Dutch road safety organisation asks parents not to drive their kids to school

Dutch road safety organisation asks parents not to drive their kids to school

Safe Traffic Netherlands (VVN), an organisation monitoring road safety in the Netherlands, has launched a campaign calling on parents to avoid driving to school as much as possible, and instead opt for walking or cycling in order to improve road safety around schools. 

Improve road safety by cycling or walking to school

According to figures shared by VVN, around 80 percent of students live within three kilometres of their school, and yet 60 percent of primary school children are dropped off at school in the car. The organisation acknowledges that this mostly happens as parents drop their children off before driving to their jobs, but points out that the coronavirus pandemic means more adults are working from home, and so there are “plenty of opportunities” to leave the car behind and cycle or walk to school instead. 

“For children, the trip from home to school is the ideal time to gain practical experience in traffic,” says Thomas Stuiver from the VVN. “My advice to parents: bring children by bike or by foot as much as possible.”

What can parents do to help?

VVN points out that everyone can help contribute to making roads in the Netherlands safer for people of all ages. Here are five tips they offer families with kids to help improve road safety on the way to school:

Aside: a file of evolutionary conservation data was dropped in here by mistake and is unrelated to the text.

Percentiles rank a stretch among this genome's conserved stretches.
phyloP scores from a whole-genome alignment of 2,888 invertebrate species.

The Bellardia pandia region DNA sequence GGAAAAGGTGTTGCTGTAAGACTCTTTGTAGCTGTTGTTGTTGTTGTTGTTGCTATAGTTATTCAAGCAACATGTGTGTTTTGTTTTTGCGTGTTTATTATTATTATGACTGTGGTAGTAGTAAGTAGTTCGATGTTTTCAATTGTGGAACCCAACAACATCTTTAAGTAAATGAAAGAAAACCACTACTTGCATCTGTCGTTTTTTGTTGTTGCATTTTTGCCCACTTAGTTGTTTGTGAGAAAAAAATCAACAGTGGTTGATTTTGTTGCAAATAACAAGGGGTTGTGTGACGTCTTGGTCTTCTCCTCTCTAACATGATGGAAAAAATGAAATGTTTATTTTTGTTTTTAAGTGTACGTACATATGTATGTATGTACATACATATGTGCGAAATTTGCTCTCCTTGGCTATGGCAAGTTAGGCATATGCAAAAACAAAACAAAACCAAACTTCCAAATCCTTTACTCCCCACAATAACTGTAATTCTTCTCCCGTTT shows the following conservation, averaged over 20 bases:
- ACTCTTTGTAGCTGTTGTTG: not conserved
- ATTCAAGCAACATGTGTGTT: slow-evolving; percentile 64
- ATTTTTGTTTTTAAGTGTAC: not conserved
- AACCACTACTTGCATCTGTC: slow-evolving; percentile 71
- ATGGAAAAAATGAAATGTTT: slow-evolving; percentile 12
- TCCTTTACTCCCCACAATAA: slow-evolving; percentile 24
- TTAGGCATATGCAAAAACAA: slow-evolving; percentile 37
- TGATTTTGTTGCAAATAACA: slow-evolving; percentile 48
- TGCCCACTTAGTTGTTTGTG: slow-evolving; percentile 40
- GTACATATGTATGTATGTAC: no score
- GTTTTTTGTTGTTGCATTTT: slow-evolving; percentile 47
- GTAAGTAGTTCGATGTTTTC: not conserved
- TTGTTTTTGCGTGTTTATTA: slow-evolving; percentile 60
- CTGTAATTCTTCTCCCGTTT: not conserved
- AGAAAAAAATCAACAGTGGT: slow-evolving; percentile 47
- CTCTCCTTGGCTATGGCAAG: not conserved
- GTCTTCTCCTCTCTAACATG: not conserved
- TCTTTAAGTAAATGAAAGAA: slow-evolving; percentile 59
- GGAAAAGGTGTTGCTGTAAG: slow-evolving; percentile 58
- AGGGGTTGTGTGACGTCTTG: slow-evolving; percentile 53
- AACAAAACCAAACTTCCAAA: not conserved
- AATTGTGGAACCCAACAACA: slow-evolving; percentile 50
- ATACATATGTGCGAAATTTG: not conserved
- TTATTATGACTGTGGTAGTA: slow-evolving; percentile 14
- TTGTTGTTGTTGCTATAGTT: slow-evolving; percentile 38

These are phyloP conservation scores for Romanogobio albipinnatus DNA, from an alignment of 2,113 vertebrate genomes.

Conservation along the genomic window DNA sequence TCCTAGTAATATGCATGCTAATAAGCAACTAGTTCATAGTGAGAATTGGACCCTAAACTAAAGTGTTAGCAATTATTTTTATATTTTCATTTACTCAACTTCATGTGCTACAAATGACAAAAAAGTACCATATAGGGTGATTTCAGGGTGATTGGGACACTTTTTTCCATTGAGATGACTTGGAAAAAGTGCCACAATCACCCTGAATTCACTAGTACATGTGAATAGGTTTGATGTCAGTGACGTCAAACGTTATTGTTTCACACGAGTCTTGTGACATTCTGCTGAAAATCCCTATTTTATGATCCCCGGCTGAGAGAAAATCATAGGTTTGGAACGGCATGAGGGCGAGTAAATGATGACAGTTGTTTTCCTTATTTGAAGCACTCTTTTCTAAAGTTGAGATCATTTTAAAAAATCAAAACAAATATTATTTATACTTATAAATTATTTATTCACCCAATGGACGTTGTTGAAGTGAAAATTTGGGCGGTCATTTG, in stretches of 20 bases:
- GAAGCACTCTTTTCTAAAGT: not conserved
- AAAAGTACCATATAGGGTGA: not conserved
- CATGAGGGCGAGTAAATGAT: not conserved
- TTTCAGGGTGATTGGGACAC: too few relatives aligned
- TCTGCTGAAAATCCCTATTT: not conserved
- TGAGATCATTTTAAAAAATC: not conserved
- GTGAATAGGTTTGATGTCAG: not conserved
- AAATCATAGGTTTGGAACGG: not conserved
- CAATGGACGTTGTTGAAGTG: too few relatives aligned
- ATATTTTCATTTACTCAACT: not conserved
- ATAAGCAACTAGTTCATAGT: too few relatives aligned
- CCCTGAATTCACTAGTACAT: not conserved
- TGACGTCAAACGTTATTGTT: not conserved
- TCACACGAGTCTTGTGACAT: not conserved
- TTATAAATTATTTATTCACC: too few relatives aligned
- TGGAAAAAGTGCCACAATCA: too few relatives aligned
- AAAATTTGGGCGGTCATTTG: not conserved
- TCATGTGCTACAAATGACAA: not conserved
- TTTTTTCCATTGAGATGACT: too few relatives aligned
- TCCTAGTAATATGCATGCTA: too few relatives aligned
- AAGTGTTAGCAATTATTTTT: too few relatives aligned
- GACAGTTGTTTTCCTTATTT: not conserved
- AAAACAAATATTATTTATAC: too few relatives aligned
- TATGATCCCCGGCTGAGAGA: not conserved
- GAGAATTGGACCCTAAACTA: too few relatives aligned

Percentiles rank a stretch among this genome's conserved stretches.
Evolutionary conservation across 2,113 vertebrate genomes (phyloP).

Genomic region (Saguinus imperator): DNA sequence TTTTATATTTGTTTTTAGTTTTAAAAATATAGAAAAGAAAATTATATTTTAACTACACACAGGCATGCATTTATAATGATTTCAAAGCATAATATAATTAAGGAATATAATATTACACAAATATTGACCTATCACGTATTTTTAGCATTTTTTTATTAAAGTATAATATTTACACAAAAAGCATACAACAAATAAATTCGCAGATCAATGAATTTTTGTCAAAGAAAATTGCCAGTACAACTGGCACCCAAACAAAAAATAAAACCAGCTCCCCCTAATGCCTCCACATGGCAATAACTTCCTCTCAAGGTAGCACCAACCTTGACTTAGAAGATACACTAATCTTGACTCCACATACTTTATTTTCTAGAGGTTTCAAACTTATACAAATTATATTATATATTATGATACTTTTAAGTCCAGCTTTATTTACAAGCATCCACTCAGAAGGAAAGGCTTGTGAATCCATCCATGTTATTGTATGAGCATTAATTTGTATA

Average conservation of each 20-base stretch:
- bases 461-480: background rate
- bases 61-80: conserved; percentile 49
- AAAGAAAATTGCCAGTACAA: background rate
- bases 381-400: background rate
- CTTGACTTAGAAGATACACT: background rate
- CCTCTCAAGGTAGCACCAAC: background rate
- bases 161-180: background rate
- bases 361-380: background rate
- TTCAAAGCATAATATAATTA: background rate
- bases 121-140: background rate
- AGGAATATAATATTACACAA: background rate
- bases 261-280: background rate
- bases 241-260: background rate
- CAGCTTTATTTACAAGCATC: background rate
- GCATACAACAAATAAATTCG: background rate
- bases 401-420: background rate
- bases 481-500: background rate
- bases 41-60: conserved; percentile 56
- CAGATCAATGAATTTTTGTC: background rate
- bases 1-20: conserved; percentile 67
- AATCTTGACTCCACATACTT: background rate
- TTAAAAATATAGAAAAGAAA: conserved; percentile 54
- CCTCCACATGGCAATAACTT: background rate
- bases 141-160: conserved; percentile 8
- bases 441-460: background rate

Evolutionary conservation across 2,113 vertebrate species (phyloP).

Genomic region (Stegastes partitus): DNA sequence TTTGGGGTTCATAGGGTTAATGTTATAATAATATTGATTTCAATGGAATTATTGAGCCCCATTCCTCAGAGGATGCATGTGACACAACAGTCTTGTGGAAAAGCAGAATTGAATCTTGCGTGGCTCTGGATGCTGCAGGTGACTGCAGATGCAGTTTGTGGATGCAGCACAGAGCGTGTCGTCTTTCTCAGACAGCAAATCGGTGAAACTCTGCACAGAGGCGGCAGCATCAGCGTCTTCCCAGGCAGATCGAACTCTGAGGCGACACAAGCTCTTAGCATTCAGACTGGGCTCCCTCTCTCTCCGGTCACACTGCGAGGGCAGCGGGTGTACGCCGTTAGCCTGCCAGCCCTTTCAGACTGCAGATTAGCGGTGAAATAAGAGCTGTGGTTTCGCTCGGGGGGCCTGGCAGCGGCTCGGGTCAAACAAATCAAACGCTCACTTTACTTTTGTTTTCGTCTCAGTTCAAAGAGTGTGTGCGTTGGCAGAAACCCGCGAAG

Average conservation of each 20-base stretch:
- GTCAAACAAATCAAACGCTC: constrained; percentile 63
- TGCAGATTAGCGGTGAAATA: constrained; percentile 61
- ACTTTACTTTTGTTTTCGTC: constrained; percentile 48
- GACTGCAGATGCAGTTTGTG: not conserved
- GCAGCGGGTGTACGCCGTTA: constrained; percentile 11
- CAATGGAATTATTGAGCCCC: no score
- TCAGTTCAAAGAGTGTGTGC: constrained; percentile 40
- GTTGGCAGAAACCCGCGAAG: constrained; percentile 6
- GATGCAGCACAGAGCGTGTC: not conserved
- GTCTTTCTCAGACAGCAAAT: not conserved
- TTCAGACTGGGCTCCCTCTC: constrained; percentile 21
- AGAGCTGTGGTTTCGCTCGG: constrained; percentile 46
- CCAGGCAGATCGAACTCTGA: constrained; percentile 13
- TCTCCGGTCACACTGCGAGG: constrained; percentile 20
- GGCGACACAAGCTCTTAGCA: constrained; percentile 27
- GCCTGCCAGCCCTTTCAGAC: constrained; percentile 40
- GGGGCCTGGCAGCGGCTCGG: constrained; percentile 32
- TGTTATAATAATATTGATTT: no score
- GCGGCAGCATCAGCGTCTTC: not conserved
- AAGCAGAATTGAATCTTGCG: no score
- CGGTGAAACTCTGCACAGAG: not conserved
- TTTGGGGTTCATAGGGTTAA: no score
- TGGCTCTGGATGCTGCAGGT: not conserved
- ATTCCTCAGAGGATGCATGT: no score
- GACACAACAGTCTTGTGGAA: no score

• As a family, agree on which days you will walk or cycle to school together. 
  • Would you rather drive? Then park a little further from the school and walk the rest of the way. 
  • Make sure you park in an area where you don’t impede the rest of the traffic and where your child can get out safely. 
  • Teach your child about how they can be safe in traffic. 
  • If your child is a little older, make sure they know how to travel safely - for example by not using their mobile phone when they’re on their bike. 

They also ask all motorists to avoid schools as much as possible during drop-off and pick-up to ensure kids are given the space they need to travel safely. 

Victoria Séveno


Victoria Séveno

Victoria grew up in Amsterdam, before moving to the UK to study English and Related Literature at the University of York and completing her NCTJ course at the Press Association...

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